I think you've made a great start toward a new pricing paradigm. I hope it gets a lot of discussion.

    Chuck Cecil

  • Charles Cecil Posted Jan 30, 2014
    Jim: On reflection, I have this additional comment about the problem of pricing "unique" images, or images that incur significant costs to produce, and how to treat them differently from the "all images have equal value" rule that governs so many agency collections today. In fact, PhotoShelter's model already offers the photographer a way of dealing with this. PhotoShelter is not a stock agency of course, but its website offers participating photographers a price calculator (FotoQuote) so that it is possible for a customer to license an image directly from the photographer's website hosted by PhotoShelter. The PS solution to the "high-value image" problem is that every photographer can adjust the FotoQuote calculated price for any single image by any percentage the photographer wants. You can both discount from 100% or add to the 100% price if you think the image deserves to be licensed only for a higher price. If PS can offer this option to its 70,000+ photographers, why can any of the other agencies also make such a pricing mechanism available? Best wishes, Chuck

Post Comment

You must log in to post comments.

Stay Connected

Sign up to receive our FREE weekly email listing new stories posted.

Follow Us

Free Stuff

Stock Photo Pricing: The Future
In the last two years I have written a lot about stock photo pricing and its downward slide. If you have time over the holidays you may want to review some of these stories as you plan your strategy ...
Read More
Future Of Stock Photography
If you’re a photographer that counts on the licensing of stock images to provide a portion of your annual income the following are a few stories you should read. In the past decade stock photography ...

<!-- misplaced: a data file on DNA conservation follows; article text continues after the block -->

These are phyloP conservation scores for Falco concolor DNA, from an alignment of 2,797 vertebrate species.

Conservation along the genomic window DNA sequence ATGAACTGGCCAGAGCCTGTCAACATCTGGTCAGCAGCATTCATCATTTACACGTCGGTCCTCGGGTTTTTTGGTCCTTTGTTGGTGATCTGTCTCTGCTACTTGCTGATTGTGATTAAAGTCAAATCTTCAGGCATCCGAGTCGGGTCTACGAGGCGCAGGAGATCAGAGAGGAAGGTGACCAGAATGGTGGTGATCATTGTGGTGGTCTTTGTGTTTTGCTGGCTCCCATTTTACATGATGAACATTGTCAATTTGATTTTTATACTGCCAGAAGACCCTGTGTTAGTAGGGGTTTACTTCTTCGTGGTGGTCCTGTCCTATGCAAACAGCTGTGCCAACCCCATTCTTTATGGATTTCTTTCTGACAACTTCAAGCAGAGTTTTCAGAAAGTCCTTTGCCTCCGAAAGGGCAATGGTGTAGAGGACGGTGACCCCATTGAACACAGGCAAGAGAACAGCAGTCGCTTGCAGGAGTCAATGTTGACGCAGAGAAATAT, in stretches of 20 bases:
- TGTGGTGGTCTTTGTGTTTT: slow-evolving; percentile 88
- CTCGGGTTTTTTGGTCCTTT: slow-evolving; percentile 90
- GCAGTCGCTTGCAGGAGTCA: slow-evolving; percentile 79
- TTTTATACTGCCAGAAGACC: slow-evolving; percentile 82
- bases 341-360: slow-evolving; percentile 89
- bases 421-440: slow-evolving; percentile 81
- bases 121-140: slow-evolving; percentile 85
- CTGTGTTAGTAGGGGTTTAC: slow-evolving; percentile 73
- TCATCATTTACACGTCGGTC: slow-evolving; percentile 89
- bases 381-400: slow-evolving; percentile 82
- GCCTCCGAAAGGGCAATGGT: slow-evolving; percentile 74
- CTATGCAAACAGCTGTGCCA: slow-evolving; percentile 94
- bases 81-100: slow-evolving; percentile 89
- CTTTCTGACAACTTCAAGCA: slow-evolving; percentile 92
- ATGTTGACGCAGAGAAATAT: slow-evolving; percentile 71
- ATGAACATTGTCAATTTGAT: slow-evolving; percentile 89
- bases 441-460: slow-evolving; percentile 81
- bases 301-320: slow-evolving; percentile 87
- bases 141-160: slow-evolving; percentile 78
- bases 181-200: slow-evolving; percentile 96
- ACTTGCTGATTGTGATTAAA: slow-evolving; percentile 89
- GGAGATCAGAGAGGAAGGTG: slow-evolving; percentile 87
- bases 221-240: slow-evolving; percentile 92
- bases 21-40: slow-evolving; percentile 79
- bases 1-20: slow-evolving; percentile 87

Read More
Blockchain Stories
The opening session at this year’s CEPIC Congress in Berlin on May 30, 2018 is entitled “Can Blockchain be applied to the Photo Industry?” For those who would like to know more about the existing blo...
Read More
2017 Stories Worth Reviewing
The following are links to some 2017 and early 2018 stories that might be worth reviewing as we move into the new year.
Read More
Stories Related To Stock Photo Pricing
The following are links to stories that deal with stock photo pricing trends. Probably the biggest problem the industry has faced in recent years has been the steady decline in prices for the use of ...
Read More
Stock Photo Prices: The Future
This story is FREE. Feel free to pass it along to anyone interested in licensing their work as stock photography. On October 23rd at the DMLA 2017 Conference in New York there will be a panel discuss...
Read More
Important Stock Photo Industry Issues
Here are links to recent stories that deal with three major issues for the stock photo industry – Revenue Growth Potential, Setting Bottom Line On Pricing and Future Production Sources.
Read More
Recent Stories – Summer 2016
If you’ve been shooting all summer and haven’t had time to keep up with your reading here are links to a few stories you might want to check out as we move into the fall. To begin, be sure to complet...
Read More
Corbis Acquisition by VCG/Getty Images
This story provides links to several stories that relate to the Visual China Group (VCG) acquisition of Corbis and the role Getty Images has been assigned in the transfer of Corbis assets to the Gett...
Read More
Finding The Right Image
Many think search will be solved with better Metadata. While metadata is important, there are limits to how far it can take the customer toward finding the right piece of content. This story provides...
Read More

More from Free Stuff